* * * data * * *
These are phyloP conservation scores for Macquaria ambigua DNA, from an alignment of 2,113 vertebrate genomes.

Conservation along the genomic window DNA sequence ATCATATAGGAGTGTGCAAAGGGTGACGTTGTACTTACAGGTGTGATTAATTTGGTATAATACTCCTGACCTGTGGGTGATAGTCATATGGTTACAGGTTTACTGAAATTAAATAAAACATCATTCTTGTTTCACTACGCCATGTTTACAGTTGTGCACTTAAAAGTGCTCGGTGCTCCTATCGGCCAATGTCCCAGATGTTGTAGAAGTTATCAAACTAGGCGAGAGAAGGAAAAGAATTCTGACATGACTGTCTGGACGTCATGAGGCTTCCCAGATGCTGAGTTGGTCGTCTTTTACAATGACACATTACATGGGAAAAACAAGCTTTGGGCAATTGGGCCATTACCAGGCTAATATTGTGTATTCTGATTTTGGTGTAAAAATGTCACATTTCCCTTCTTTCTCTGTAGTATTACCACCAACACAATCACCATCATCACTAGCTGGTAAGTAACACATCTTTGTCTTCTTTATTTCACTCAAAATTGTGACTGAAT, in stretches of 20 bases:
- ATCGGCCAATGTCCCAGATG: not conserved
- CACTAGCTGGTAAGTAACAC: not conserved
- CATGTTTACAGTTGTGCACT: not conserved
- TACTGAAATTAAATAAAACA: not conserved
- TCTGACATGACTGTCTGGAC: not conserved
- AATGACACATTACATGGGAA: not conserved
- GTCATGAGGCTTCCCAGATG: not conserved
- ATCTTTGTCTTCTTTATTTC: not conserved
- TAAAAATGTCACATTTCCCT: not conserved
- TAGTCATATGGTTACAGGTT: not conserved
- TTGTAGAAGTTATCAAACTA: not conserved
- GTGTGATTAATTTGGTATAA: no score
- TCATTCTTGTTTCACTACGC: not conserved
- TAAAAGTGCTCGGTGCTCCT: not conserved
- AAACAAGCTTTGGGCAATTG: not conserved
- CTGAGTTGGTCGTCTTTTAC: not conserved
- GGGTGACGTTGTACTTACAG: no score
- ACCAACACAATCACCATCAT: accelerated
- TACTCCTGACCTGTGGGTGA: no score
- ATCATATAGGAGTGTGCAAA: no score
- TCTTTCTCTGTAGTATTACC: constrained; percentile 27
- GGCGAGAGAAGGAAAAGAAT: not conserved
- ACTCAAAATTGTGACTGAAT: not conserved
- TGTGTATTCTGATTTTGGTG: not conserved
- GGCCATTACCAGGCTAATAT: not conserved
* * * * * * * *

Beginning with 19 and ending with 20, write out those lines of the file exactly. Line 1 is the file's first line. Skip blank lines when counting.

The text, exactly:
- GGGTGACGTTGTACTTACAG: no score
- ACCAACACAATCACCATCAT: accelerated